Source: Yardbarker.com

Eagles Offense Will be the Same, but Look Different


With the Eagles’ much discussed change at quarterback from Donovan McNabb to Kevin Kolb, one of the topics of interest has been what the Birds will look like on offense.  Don’t expect Andy Reid and company to change the playbook or the playcalling, as Kolb has been around long enough to have the full playbook available.  That said, the same plays will look very different with Kolb under center.

Kevin Kolb will give the Eagles a different look on offense.

Source: Yardbarker.com

Kevin Kolb is a different type of signal caller than Donovan McNabb.  In fact, the University of Houston product is a much more prototypical West Coast offense quarterback.  Kolb is more inclined to drop back quickly, make a read and get rid of the ball.  McNabb preferred to take his time and let the routes develop longer.  That difference leads to the first of three ways Philadelphia will look like a new team offensively.

Longer Drives, Less Explosiveness

With Kolb working the short and intermediate passing game, you’ll see higher percentage plays being made for smaller chunks of yardage.  Not to say that Kolb is incapable of hitting the likes of DeSean Jackson and Jeremy Maclin deep downfield, but he won’t do it as often as McNabb.  That said, this year’s Philadelphia offense figures to be much less likely to go three and out.  Kevin Kolb completed 64% of his passes last year, while McNabb’s career mark sits at 59%.  Kolb’s shorter passes should help the Eagles improve on their time of possession, which ranked 29th last year at 28:15 per game.

More Interceptions

Donovan McNabb is one of the least intercepted quarterback per dropback in NFL history.  Number five threw just one pick every 47.46 pass attempts, trailing Neil O’Donnell by .03 pass attempts per interception.  In fact, if McNabb throws four passes without a pick to open his Redskins career, he’ll retake the top spot.

Kevin Kolb, on the other hand, has been intercepted once every 18.57 attempts through his young career.  Even if you throw out his first two seasons to account for the learning curve, Kolb has been intercepted once every 32 attempts.  So expect to see several more picks going the wrong way over the course of the 2010 season.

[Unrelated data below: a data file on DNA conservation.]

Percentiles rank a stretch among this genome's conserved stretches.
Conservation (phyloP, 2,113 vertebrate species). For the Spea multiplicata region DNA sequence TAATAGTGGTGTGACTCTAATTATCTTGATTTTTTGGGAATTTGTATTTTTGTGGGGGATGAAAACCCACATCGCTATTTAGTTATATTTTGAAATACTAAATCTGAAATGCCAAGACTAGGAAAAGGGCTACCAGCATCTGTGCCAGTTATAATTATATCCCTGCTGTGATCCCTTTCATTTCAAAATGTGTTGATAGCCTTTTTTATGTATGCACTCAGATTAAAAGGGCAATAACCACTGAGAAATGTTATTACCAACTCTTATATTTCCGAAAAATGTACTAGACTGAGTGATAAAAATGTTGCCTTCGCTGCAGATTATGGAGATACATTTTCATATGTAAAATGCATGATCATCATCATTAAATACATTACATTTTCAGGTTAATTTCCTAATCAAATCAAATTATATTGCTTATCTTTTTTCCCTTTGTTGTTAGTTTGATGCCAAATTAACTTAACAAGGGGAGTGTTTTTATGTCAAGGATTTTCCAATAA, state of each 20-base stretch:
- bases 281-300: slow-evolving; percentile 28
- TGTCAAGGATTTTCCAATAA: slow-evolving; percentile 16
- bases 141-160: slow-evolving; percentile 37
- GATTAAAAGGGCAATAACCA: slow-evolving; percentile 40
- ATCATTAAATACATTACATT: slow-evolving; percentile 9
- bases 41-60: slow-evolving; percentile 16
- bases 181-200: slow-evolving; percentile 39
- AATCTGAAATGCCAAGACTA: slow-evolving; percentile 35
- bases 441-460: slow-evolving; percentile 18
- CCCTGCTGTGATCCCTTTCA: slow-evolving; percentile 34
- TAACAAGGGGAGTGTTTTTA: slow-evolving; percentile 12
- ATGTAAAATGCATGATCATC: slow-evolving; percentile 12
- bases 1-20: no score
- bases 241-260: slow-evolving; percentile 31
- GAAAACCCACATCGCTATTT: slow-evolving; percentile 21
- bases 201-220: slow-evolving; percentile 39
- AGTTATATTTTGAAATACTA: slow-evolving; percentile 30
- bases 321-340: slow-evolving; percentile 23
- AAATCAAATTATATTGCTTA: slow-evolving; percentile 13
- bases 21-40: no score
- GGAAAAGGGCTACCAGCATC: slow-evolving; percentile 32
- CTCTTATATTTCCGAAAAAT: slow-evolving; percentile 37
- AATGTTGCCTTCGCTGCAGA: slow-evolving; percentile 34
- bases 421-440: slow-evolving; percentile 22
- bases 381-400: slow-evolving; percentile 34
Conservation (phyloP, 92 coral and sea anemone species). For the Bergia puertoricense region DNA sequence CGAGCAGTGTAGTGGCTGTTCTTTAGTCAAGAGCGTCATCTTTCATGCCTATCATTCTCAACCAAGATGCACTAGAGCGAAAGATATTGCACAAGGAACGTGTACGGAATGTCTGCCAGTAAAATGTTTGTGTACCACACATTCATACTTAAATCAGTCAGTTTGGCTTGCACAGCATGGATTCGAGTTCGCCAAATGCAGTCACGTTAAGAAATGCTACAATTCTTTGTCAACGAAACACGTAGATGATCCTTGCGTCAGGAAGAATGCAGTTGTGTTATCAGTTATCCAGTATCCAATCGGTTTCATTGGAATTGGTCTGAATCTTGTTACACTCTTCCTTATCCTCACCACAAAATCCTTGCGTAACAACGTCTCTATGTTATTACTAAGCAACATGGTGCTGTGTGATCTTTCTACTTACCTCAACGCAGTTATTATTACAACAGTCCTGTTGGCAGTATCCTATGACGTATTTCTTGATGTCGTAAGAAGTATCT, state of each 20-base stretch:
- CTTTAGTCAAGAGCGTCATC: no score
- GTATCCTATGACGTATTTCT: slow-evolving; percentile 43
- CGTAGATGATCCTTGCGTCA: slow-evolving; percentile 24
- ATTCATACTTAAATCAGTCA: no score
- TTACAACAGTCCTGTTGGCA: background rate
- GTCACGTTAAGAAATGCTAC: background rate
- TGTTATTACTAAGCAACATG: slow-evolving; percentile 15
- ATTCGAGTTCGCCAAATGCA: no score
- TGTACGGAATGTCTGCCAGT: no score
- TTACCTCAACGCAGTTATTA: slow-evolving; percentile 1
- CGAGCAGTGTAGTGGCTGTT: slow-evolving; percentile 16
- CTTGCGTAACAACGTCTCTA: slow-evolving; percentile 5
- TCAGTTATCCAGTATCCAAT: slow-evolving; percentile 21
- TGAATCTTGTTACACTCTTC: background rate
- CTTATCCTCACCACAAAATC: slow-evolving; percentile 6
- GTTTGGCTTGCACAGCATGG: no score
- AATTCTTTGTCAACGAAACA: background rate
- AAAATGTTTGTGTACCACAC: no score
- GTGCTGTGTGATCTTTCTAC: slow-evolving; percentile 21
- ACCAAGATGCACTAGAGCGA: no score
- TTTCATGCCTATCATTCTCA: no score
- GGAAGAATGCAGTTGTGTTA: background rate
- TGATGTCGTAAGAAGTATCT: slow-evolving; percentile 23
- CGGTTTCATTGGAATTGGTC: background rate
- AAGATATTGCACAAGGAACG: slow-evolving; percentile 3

Not All YAC are Created Equal

While the Eagles ranked 8th in the NFL in yards after the catch last year, many of these yards were racked up on deep passing plays.  It was relatively rare to see McNabb hit a quarterback in stride over the middle of the field, leading him into open space.  That’s a scenario that will play out more often with Kolb distributing the ball.  Even if Philadelphia doesn’t see its yards after the catch number improve purely statistically, the way those yards are racked up should change significantly.

Conclusion: A Better Quarterback Isn’t Always Better

There’s no questioning that Donovan McNabb is a more talented passer than Kevin Kolb.  That said, Kolb’s style may well be more effective for Philadelphia this season.  And the effects of having fewer three and outs and sustaining more drives cannot be summed up entirely with statistics, as they even carry over to the defensive side of the ball.  Swinging the time of possession battle keeps players fresher on defense and better able to perform late in games – an area in which the Eagles struggled in 2009.  With that in mind, a lot will be learned about this Eagles team by seeing a quarterback who better fits into the offensive scheme running the show.

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Tags: Andy Reid DeSean Jackson Donovan McNabb Eagles Kevin Kolb Philadelphia Eagles West Coast Offense

  • http://BroadStreetBuzz.com Eugene Markman

    So are we going to see a lot more screen passes too? And what about the number os pass attempts, will Reid reel that in a bit and run it more?

  • Ryan Messick

    I don’t necessarily think you’re going to see more screen passes… But I highly doubt that Reid reduces the number of passing attempts. He certainly didn’t when Kolb played last year.

    I think you’ll see the same play-calling, but Kolb hitting the receivers quicker, before they get downfield.

  • O. Lopez

    The ironic thing is for years Philly fans cried for a more explosive offense with big play capabilty and shunned the dink and dunk offense that we had early in McNabbs career. Also the concept of a more efficient offense with slant passes and mid a mid range passing game would be great if we hadn’t already drafted WR to fit our big play explosive passing game. Neither DJac onr Maclin is built to go over the middle and make a ton of players miss to rack up YAC.

  • http://www.insidetheiggles.com Adam MacDonald

    Hitting Brent Celek, Hank Baskett and McCoy/Bell out of the backfield for short passes could open up Maclin and Jackson down field.

  • Walk DMC

    Also less sacks. People make a lot out of McNabb’s ability to scramble and shake off tacklers but getting the ball out quickly is much more important. Peyton Manning rarely gets sacked. Dan Marino rarely got sacked. Kolb will get sacked less which again will translate to fewer 3 and outs and more ball possession.

  • Ryan Messick

    You can have both an explosive and efficient offense. Over the years, McNabb’s skillset didn’t fit with the “dink and dunk” style.

    Jackson and Maclin are capable of going over the middle and can be explosive when hit in stride and led into open space.

    Walk DMC also brings up a great point. Oftentimes “mobile” quarterbacks take more sacks by trying to make big plays. That said, Kolb sometimes gets rid of the ball under pressure and throws a pick when throwing it away or taking the sack would be better options. Learning that will be a big part of his development.